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Corker to support tax bill in boost to GOP

Corker to support tax bill in boost to GOP
© Greg Nash

Sen. Bob CorkerRobert (Bob) Phillips CorkerSaudi mystery drives wedge between Trump, GOP Dem Senator: Congress will act on death of Saudi journalist Democrats torch Trump for floating 'rogue killers' to blame for missing journalist MORE (R-Tenn.) said Friday that he will support the GOP tax plan, all but guaranteeing that Republicans will have the votes needed to pass their tax bill next week.

Corker said that the final legislation represents a "once-in-a-generation opportunity." His decision is a reversal from the Senate tax plan passed earlier this month, which he opposed over concerns that the bill would not pay for itself and would add to the deficit.

"I know every bill we consider is imperfect and the question becomes is our country better off with or without this piece of legislation. I think we are better off with it. I realize this is a bet on our country’s enterprising spirit, and that is a bet I am willing to make," Corker said in a statement Friday.

He added that "after many conversations over the past several days with individuals from both sides of the aisle across Tennessee and around the country ... I have decided to support the tax-reform package we will vote on next week." 

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GOP leadership and administration officials have been working with Corker to try to get him to support the final tax legislation despite his previous insistence that he would not vote for a plan that adds "one penny's worth of deficits."

The White House said President TrumpDonald John TrumpFive takeaways from Cruz, O'Rourke's debate showdown Arpaio files libel suit against New York Times IMF's Christine Lagarde delays trip to Middle East MORE expressed personal appreciation for Corker's support, indicating that the GOP senator had reached out by phone about his decision.

"The President greatly appreciates Senator Corker’s phone call and pledge to support tax cuts. He sees a great entrepreneurial spirit being released in our country and he is a part of that spirit. When these massive tax cuts and incentives kick in, jobs and growth will follow at a very high level," White House press secretary Sarah Huckabee Sanders said in a statement.

With Corker's support, Senate Republicans likely have the votes needed to pass their tax bill next week even as they face potential absences from some members, including Sen. John McCainJohn Sidney McCainComey donates maximum amount to Democratic challenger in Virginia House race Live coverage: McSally clashes with Sinema in Arizona Senate debate Is there difference between good and bad online election targeting? MORE (R-Ariz.), who is being treated at Walter Reed Medical Center.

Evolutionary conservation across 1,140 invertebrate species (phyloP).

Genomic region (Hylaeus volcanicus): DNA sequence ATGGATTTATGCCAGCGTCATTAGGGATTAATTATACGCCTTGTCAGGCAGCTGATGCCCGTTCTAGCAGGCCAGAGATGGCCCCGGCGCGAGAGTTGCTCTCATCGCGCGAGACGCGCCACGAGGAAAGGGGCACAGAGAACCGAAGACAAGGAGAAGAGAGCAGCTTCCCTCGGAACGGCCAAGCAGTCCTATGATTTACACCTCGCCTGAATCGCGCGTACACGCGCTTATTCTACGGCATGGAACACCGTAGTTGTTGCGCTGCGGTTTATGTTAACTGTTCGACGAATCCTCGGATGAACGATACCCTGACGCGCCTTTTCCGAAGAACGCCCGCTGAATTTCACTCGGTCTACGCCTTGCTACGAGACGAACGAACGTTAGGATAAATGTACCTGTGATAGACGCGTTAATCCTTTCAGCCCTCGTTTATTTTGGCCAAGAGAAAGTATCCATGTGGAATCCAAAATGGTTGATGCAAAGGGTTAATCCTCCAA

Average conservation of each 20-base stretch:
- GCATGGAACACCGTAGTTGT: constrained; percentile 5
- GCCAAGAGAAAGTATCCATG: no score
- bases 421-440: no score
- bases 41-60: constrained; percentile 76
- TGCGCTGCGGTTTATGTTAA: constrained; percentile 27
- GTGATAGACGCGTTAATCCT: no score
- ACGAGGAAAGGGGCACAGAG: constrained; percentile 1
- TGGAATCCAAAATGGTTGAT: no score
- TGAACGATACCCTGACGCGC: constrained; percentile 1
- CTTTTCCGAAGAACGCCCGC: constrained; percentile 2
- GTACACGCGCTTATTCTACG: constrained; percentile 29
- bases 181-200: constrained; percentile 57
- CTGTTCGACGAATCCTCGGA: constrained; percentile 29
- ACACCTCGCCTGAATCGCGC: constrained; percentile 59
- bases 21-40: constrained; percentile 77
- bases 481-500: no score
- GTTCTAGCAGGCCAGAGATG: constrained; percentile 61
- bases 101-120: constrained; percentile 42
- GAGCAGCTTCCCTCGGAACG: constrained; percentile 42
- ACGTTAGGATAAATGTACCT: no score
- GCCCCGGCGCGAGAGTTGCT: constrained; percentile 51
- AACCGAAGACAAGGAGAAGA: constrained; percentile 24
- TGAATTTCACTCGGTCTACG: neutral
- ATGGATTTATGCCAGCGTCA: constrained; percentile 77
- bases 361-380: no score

Sen. John CornynJohn CornynFive takeaways from Cruz, O'Rourke's debate showdown Live coverage: Cruz faces O'Rourke in Texas debate showdown Trump, Feinstein feud intensifies over appeals court nominees MORE (R-Texas) hinted earlier Friday that Corker could be a "yes" on the tax deal, saying there could be a "surprise" on who supports the legislation.

"I was thinking specifically about Sen. Corker who did not vote for the Senate bill, who we are working with and I think is encouraged by the direction that this House-Senate conference is going in," Cornyn told KSKY, a Texas radio station.

Corker acknowledged Friday that the tax deal, a compromise proposal that merges the House and Senate bills, "is far from perfect." 

"Left to my own accord, we would have reached bipartisan consensus on legislation that avoided any chance of adding to the deficit and far less would have been done on the individual side with items that do not generate economic growth," he said. 

Republicans have a 52-seat majority, meaning they can only afford to lose two GOP senators, if every Democrat and independent votes "no," and still permit Vice President Pence break a tie. 

McCain and Sen. Thad CochranWilliam (Thad) Thad CochranThe Hill's Morning Report — Kavanaugh ordeal thrusts FBI into new political jam GOP Senate candidate to African Americans: Stop begging for 'government scraps' Trump endorses Hyde-Smith in Mississippi Senate race MORE (R-Miss.) missed Senate votes this week. But Cochran's office noted that he will be back next week to vote for the tax plan. 

GOP Sens. Mike LeeMichael (Mike) Shumway LeeSenators pledge action on Saudi journalist’s disappearance Bernie Sanders: US should pull out of war in Yemen if Saudis killed journalist Senators warn Trump that Saudi relationship is on the line MORE (Utah), Susan CollinsSusan Margaret CollinsGraham: I hope Dems 'get their ass kicked' for conduct around Kavanaugh St. Lawrence alumni, faculty want honorary degree for Collins revoked 'Suspicious letter' mailed to Maine home of Susan Collins MORE (Maine) and Jeff FlakeJeffrey (Jeff) Lane FlakeIMF's Christine Lagarde delays trip to Middle East Saudi mystery drives wedge between Trump, GOP Election Countdown: Dems outraise GOP in final stretch | 2018 midterms already most expensive in history | What to watch in second Cruz-O'Rourke debate | Trump raises 0M for reelection | Why Dems fear Avenatti's approach MORE (Ariz.) have yet to say if they will support the final agreement, but they each voted for the Senate legislation.

– Jordan Fabian contributed 

Updated: 4:08 p.m.